I’m going to try and do a little bit of both. When you play acoustically, with just vocals and a guitar, so much of the performance depends on the room you’re in. Some rooms scream for a particular kind of song, timbre or way of singing, but so many of the venues we’ll be in for the Tori Amos tour are theaters– proper rooms made for music– so it’s not all a bunch of rock clubs, which are often not the perfect kind of settings for this type of show.
I’m rehearsing a lot of different things and thinking that whatever feels right I’ll do. One goal is to try and play a new song every night, because I’m writing a lot, so it’d be nice to try out a new challenge for each show.
Is that ever intimidating for you, as both a writer and a performer, since the material is so raw and new? Maybe because you’re, as you said, fairly unknown in the US, everything is new and different, so it isn’t that difficult.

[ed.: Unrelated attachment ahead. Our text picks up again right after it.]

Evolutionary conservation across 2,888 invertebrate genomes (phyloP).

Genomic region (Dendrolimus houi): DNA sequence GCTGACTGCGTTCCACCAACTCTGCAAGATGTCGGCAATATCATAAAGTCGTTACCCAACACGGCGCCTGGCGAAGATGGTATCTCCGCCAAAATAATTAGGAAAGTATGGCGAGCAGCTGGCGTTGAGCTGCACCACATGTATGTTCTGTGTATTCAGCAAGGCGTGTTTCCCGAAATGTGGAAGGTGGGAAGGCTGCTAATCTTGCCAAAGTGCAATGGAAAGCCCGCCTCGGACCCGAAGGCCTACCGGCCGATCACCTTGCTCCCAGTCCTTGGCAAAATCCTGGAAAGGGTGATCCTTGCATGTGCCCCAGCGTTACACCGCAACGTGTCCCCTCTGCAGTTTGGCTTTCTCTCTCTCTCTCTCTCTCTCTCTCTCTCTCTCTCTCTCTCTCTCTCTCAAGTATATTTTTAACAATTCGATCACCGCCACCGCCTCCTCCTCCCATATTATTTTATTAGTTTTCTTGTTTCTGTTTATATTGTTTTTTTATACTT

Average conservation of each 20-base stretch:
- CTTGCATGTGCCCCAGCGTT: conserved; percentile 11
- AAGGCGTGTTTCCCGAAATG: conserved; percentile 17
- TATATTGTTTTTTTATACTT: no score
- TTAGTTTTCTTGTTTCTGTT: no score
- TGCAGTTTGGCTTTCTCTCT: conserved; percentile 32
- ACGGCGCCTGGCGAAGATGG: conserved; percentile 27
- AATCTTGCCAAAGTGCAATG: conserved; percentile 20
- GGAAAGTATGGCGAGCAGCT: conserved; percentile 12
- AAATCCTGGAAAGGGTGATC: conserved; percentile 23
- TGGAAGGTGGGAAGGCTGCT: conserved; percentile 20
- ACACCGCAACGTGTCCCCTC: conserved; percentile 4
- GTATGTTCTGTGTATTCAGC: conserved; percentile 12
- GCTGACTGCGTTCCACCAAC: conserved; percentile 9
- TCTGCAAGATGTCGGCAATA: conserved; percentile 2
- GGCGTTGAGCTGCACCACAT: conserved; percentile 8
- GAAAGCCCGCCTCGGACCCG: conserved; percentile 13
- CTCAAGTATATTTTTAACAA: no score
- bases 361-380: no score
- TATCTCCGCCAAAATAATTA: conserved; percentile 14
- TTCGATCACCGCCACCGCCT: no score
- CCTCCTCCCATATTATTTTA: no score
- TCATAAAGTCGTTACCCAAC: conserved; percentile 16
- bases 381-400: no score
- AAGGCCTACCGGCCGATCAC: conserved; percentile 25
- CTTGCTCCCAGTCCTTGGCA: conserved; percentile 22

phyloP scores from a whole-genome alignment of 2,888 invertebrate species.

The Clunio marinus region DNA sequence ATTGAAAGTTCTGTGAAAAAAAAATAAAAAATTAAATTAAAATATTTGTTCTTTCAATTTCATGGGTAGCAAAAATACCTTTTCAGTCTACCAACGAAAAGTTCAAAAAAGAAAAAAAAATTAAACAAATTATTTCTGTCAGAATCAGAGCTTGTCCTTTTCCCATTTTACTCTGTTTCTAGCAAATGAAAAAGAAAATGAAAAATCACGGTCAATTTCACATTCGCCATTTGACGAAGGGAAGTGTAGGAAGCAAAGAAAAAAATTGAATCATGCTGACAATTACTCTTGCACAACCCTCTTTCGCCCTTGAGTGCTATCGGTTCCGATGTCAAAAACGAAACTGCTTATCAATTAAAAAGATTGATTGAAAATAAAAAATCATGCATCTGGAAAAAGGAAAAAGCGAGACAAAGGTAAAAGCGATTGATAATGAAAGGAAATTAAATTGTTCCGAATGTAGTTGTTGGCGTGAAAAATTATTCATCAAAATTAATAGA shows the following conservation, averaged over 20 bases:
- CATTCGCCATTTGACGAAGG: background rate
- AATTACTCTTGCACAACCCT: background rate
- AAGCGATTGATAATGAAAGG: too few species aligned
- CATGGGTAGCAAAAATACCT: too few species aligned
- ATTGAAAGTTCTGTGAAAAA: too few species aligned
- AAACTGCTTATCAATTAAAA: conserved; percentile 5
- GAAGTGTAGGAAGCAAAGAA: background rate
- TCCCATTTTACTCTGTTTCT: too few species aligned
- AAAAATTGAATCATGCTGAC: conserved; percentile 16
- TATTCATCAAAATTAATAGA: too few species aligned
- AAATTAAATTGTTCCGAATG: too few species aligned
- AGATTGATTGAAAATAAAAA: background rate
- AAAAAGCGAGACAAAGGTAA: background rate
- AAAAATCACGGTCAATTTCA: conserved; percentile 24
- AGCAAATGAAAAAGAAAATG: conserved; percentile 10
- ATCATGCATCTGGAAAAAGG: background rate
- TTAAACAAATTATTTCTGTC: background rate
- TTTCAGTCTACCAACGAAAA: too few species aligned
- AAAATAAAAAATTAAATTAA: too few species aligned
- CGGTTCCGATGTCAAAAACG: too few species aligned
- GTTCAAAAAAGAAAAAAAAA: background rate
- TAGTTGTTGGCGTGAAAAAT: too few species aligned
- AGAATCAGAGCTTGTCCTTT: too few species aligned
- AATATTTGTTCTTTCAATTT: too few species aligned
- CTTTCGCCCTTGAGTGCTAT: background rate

The people coming out for these shows are really going to see Tori, and I’m sort of a bonus act. I’m sure 99% of them haven’t heard my music anyways, so it doesn’t really matter. As long as I put on a good performance and faithfully showcase my voice and the songs, I don’t know if it matters if I play older or newer stuff. I think it’s more about how I come across and set a vibe for the room.
Can you tell me anything about this new record you’re working on? What can we expect from you in 2012 with this project?